The district also offers a preschool program at five school sites. For enrollment information, visit https://madisonaz.org/why-madison/preschool/.

Osborn Elementary School District

Dual Language program expands
The Dual Language program in the Osborn District has been a recognized program of excellence, having garnered an A+ Program designation many years ago.

With goals of bilingualism, biliteracy, and multicultural understanding for all, Osborn dual language students have been thriving for more than 20 years. With expansion to another grade level at Longview, a program beginning at Solano, and consideration of foreign language offerings at Osborn Middle School, Osborn could very soon have dual language or foreign language offerings at all five schools.

For more information about these programs, visit www.osbornschools.org or contact Nicole McNeil at 602-707-2006.

Solano School launches new Heritage Program
Solano School recently kicked off its new Roots Program for Native American students. The program is an opportunity for students to connect to their roots.

Roots Lunch & Learn for fifth and sixth graders is a series of monthly workshops/field trips. During their first workshop, Well For Culture founders Chelsey Luger and Thosh Collins led students through breathing and movement exercises and talked with students about wellness and holistic health from an Indigenous perspective.

Roots After-School Club for first and second graders is focused on cooking and gardening activities that connect students to traditional food sources.

Phoenix Union High School District

Metro Tech is strong in weight lifting field
When it comes to weightlifting, Metro Tech is powerful. The Metro Tech Girls Weightlifting Team repeated as state champions, and the boys’ team finished second at the Arizona High School State Championships, held Feb. 2 at Central High School.

The Knights had five individual state champions: Celina Ortega, 81-Kilogram (also named State Junior Lifter of the Year and a National Qualifier); Vivian Lara Olivas, 40KG; Jocelyn Gonzalez, 45KG; and Desslie Valencia, 86KG for the girls. On the boys team, Alan Ramirez took the top title with 109KG.

It was the largest high school Olympic Weightlifting event in the history of Arizona with 17 schools and weightlifting clubs participating.

Espinoza’s artwork earn his a scholarship
Christian G. Espinoza of North High School was one of 32 students whose artwork was selected for scholarship prize money during the New Horizons High School Student Art Exhibition, which recently took place at the Shemer Art Center, 5005 E. Camelback Road.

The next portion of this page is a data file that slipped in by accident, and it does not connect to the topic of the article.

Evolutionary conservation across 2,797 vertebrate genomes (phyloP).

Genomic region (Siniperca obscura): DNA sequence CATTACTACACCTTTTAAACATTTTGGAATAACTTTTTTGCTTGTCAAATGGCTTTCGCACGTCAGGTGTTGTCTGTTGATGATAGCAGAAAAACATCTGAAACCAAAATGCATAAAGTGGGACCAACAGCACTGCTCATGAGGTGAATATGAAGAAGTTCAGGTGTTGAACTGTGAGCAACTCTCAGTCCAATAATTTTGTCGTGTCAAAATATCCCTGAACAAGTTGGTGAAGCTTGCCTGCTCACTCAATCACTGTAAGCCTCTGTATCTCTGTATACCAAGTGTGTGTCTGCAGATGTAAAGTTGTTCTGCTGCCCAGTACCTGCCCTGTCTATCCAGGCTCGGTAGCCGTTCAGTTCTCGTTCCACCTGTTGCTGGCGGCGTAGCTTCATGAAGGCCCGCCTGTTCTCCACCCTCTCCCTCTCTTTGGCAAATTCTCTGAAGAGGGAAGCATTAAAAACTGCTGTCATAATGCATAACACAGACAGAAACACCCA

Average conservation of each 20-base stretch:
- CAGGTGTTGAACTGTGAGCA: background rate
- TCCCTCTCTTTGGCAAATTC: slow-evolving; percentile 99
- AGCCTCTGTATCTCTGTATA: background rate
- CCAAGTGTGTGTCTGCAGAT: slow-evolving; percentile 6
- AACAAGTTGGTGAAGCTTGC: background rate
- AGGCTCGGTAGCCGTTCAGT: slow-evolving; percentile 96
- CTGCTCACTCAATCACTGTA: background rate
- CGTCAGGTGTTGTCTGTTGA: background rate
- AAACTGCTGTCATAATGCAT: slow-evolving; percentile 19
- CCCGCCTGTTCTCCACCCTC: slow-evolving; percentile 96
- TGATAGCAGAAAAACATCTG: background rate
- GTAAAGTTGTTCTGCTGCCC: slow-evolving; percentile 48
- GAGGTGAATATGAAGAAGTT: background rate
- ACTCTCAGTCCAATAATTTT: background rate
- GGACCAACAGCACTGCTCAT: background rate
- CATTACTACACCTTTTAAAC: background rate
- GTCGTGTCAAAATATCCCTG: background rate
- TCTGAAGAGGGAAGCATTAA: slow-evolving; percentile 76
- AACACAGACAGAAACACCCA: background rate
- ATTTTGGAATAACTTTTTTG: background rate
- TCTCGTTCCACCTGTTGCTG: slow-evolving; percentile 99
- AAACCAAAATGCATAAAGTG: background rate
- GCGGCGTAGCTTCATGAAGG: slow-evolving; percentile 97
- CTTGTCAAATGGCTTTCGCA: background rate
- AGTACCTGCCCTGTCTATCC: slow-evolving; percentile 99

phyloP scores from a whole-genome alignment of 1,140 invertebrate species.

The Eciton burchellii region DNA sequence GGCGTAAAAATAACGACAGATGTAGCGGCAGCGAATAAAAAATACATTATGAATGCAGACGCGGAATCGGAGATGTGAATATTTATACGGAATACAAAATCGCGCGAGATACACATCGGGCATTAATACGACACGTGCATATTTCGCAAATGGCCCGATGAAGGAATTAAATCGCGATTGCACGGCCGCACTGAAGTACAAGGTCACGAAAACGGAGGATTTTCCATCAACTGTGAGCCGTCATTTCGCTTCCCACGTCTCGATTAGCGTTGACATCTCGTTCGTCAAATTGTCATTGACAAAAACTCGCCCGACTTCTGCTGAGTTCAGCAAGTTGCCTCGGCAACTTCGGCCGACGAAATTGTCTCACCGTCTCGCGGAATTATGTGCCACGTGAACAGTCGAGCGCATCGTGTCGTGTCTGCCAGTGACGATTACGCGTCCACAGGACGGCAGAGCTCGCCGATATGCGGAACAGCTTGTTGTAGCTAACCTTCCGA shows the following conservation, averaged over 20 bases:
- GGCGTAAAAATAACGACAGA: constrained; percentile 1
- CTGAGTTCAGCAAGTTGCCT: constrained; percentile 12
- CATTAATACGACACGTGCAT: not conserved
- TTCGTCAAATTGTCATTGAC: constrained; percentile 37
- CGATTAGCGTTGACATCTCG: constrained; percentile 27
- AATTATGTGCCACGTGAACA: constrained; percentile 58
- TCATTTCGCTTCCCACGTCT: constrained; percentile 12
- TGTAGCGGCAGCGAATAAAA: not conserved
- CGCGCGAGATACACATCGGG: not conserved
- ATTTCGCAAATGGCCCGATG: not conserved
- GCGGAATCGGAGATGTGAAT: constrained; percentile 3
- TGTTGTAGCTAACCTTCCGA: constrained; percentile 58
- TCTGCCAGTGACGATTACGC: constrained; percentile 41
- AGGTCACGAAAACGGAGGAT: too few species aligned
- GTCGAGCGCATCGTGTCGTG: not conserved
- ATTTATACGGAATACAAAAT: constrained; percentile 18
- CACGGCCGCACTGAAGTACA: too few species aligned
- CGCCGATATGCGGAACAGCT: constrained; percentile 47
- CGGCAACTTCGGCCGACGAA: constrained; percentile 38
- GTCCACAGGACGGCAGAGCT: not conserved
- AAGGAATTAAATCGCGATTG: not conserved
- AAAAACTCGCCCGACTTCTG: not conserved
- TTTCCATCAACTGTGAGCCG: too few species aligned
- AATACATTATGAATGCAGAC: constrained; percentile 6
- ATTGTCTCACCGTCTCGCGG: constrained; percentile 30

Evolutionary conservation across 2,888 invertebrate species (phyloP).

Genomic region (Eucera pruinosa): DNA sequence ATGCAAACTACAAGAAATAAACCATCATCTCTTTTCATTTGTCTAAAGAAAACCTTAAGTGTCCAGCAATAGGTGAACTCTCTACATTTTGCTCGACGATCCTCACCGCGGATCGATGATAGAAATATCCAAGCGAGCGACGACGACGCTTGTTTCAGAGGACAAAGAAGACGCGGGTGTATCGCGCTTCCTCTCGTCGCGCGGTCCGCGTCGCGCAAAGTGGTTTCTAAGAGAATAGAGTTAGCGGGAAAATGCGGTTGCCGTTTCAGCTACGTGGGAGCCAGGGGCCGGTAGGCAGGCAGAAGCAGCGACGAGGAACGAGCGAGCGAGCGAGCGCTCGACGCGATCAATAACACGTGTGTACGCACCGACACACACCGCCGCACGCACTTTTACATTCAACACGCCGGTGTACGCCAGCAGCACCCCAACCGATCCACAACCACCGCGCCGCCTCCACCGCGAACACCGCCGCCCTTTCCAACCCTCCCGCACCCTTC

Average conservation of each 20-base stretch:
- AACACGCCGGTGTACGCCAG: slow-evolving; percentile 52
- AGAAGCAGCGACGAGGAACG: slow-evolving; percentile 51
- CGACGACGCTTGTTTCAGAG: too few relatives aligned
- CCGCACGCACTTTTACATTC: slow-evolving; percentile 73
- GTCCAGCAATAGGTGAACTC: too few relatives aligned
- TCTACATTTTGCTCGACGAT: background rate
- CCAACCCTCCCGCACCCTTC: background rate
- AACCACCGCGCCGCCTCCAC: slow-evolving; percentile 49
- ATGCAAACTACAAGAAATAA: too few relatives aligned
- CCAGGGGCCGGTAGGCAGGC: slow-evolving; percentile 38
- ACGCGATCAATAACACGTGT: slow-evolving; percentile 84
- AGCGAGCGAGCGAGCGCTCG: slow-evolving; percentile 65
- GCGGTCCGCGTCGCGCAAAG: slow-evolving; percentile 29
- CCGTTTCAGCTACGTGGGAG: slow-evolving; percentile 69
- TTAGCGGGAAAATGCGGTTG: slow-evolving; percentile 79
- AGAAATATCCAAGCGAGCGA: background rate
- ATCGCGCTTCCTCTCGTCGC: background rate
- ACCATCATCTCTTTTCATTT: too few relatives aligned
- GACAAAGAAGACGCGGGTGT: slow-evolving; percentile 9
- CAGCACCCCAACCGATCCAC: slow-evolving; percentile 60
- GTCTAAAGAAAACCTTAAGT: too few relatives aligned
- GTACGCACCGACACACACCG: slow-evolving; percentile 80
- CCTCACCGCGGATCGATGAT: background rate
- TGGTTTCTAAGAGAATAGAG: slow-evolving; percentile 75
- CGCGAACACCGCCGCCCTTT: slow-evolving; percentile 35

Espinonza’s entry of “Rosaly” earned him the Art Renaissance Initiative Award.

New Horizons is Shemer’s annual, valleywide high school student art exhibition. More than 40 schools participated this year. A total of 25 donors contributed 41 award scholarships totaling $2,950.

Students host a prom for senior citizens
North High’s Future Business Leaders of America (FBLA) chapter on Feb. 9 hosted a Senior Citizen Prom as a community outreach project, teaming up with the City of Phoenix at a local senior center. Over 100 seniors had a chance to dance, eat, make new friends and new memories.

Guests were provided a free prom photo and were encouraged to make song requests. Even after Donna Summers’ “Last Dance” song played at the end, guests wanted to keep dancing.

Washington Elementary School District

Bailey receives prestigious award
WESD Assistant Superintendent Lyn Bailey has been selected as the Public Educator of the Year by the School Social Work Association of Arizona. This award recognizes those “who have made an exemplary contribution to the academic and social success of children by focusing on prevention and or intervention with children to enhance their academic, emotional, and social functioning.”

Bailey has been instrumental in implementing and maintaining social work positions in the district. This has ensured that students’ social and emotional needs are addressed.

Bailey also serves on the First Things First Advisory Board and participates in volunteer events regularly. Bailey will be honored at an awards breakfast March 1.

Private and Charter Schools

Local youth on team that won robotics tourney

Taking home the championship title at the Arizona FIRST Lego League (FLL) competition was the Desert Coders team, including: Udbhav Akolkar, Félix Sarreal and Wesley Nelson (submitted photo).

Félix Sarreal of North Central Phoenix was part of a three-member team that captured first place in the Arizona FIRST Lego League (FLL) championship competition, held Jan. 19-20 at Arizona State University in Tempe.

Sarreal’s team, the Desert Coders, also included Udbhav Akolkar and Wesley Nelson, and was coached by parents Saurabh Akolkar and John Sarreal. Sarreal attends All Saints Episcopal Day School, and Akolkar and Nelson attend to Scottsdale Prep. They are all in the seventh grade.